The UK has today (13 March 2018) taken the final official step to join the international design filing system known as the Hague System. This ratification will come into force on 13 June 2018, at which point the system can be used by those seeking registered design protection in the UK.
The Hague System is administered by WIPO and can be used by applicants who have a link to a territory or international organisation that has signed up to that system. Protection can only be requested in other territories that are also parties to the system.
At present those based in the UK can make use of this system due to the fact that the EU is a member. However, with Brexit looming large on the horizon the fact that the UK will be a member in its own right is to be warmly welcomed. It is particularly encouraging that efforts have been made to ensure this has happened without significant delay at a time when so many resources are necessarily being dedicated to Brexit.
The Hague system itself has grown in popularity and importance in recent years, with major jurisdictions including the US, Japan and South Korea all having signed up. Much like the Madrid System for trade marks, the Hague System involves a central filing with WIPO. Formalities checks are carried out by WIPO following which the application is sent to the national offices of each designated territory. Each national office then effectively treats it like a national application.
Brexit will of course still bring many challenges in the world of design law, with issues still to be pinned down including whether EU-wide design registrations (including those obtained under the Hague system) will effectively be replicated on the UK national register. There are also serious potential implications in relation to unregistered design rights as the current UK law in this regard differs fairly significantly to the regime under EU law. Indeed, these differences in the unregistered systems will make the registration of designs in the UK more important for many designers and design-led companies, who will now have a chance to try out the international system and work out their protection strategies before Brexit actually happens.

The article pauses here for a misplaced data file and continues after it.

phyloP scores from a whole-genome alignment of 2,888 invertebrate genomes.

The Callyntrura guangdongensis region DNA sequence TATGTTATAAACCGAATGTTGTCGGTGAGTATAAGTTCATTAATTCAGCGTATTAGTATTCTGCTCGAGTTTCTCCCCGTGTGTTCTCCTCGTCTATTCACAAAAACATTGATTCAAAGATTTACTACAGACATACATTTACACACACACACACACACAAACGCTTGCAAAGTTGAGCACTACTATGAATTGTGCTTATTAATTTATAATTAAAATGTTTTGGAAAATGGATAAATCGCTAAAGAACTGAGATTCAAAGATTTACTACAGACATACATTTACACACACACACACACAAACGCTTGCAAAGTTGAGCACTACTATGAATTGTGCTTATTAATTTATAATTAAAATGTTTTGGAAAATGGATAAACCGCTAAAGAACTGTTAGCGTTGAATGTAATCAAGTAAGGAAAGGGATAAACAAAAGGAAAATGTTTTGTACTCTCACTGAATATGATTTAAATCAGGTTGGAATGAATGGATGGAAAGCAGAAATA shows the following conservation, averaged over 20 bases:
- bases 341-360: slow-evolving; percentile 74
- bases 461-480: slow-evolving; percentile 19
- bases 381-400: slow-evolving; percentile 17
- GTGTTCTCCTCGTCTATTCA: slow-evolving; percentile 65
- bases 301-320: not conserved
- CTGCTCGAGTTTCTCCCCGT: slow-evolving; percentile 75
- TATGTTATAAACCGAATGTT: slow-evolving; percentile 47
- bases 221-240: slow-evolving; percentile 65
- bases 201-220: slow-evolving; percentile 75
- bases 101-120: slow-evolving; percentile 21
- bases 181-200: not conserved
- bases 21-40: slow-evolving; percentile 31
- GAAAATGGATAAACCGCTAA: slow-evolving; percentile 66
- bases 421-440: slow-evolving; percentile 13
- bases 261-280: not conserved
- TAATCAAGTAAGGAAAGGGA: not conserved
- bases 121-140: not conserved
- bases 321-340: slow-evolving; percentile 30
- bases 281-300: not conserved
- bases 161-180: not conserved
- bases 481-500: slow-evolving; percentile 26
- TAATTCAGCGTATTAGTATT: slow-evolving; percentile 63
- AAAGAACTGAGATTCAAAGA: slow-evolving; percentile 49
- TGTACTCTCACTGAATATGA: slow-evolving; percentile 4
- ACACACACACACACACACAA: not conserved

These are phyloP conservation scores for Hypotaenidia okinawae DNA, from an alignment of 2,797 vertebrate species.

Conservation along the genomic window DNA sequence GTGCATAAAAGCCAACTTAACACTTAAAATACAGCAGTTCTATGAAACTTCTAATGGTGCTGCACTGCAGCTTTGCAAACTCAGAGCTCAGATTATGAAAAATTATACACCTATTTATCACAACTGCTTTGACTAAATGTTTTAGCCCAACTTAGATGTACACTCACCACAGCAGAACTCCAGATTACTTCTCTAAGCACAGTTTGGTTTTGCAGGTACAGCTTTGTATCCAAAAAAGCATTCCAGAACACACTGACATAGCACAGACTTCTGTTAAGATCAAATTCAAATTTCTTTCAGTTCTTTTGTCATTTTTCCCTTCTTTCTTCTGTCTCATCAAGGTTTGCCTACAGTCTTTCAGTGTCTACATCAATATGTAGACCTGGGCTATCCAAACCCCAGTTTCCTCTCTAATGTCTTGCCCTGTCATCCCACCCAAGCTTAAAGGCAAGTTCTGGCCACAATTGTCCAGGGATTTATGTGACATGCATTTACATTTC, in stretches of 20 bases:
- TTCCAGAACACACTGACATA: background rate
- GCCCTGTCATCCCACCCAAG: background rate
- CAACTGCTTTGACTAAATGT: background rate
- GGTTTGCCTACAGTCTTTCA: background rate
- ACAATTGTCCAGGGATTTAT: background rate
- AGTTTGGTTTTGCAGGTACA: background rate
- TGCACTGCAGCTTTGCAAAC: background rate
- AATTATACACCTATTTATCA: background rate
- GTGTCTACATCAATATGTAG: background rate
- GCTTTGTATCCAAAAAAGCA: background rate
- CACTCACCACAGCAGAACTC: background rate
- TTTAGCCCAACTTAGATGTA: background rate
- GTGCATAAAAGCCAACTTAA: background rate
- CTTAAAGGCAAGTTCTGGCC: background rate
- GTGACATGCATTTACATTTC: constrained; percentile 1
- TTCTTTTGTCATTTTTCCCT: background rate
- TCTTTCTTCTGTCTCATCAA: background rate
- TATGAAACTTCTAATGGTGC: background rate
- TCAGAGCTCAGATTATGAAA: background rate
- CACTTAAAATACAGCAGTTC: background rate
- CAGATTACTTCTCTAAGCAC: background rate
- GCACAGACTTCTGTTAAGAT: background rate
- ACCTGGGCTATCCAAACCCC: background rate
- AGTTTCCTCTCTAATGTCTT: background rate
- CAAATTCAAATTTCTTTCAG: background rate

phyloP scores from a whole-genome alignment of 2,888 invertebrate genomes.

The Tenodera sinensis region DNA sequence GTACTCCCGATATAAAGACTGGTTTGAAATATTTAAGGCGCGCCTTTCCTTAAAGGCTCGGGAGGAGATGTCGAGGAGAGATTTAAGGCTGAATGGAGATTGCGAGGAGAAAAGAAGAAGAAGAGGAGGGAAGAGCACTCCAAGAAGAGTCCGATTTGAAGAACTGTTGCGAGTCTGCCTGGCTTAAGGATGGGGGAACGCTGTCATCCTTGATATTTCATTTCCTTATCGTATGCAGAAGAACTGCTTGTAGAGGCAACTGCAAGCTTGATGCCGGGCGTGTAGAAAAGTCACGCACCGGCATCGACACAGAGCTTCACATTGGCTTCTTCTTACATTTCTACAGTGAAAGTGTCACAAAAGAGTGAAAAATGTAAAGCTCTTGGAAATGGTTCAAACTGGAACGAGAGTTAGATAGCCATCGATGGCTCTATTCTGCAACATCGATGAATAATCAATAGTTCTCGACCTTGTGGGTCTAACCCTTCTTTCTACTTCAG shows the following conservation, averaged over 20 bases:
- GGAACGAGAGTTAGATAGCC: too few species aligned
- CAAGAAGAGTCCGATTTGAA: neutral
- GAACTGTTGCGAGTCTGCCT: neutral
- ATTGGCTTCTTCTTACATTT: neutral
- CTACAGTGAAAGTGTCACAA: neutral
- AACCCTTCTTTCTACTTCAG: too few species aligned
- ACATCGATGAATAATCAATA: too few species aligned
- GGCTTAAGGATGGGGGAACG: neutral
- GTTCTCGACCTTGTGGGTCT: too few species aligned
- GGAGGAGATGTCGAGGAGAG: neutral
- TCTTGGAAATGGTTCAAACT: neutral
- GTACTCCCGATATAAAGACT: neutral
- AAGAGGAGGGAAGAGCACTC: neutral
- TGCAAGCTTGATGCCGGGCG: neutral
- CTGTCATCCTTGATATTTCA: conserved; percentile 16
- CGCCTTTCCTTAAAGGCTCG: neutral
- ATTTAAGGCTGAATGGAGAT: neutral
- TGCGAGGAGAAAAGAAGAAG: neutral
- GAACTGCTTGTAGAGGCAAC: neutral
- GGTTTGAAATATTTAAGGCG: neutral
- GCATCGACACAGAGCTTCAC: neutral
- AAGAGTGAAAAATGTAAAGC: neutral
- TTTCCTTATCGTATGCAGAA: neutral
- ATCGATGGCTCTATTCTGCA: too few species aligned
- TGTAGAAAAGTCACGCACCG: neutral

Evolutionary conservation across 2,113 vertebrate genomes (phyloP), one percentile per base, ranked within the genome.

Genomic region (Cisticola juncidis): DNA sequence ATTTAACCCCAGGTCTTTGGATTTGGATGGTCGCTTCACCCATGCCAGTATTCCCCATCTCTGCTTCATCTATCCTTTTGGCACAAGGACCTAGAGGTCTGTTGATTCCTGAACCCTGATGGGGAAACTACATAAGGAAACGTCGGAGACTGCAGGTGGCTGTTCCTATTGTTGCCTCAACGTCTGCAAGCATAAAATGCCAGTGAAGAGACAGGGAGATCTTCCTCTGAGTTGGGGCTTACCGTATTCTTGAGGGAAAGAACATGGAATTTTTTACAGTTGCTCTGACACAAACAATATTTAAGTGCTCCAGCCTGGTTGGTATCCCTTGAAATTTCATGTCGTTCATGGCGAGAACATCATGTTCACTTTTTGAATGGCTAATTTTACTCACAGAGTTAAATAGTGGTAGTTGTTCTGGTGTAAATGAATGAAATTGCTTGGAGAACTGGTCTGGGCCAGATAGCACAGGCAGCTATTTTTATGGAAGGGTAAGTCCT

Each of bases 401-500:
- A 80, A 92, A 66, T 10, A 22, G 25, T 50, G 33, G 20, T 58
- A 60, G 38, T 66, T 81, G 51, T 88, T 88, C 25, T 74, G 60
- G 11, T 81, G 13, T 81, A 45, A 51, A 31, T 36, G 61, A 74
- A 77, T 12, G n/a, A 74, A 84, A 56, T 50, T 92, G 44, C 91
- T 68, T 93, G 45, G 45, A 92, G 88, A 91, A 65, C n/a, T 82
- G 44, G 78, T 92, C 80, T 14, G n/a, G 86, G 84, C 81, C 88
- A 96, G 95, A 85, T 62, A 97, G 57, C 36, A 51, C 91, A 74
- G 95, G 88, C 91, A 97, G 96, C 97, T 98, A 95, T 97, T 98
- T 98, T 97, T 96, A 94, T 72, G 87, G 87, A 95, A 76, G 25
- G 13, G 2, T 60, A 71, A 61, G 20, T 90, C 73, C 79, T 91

Patricia is a Senior Trade Mark Attorney in the Intellectual Property Department, based in our London office. She has extensive experience of all aspects of brand protection and portfolio management, helping clients devise and implement global clearance and protection strategies using national, regional and international trade mark and design systems. She has advised high-profile clients in a range of sectors including telecommunications, fashion, food and beverages, financial services and media.
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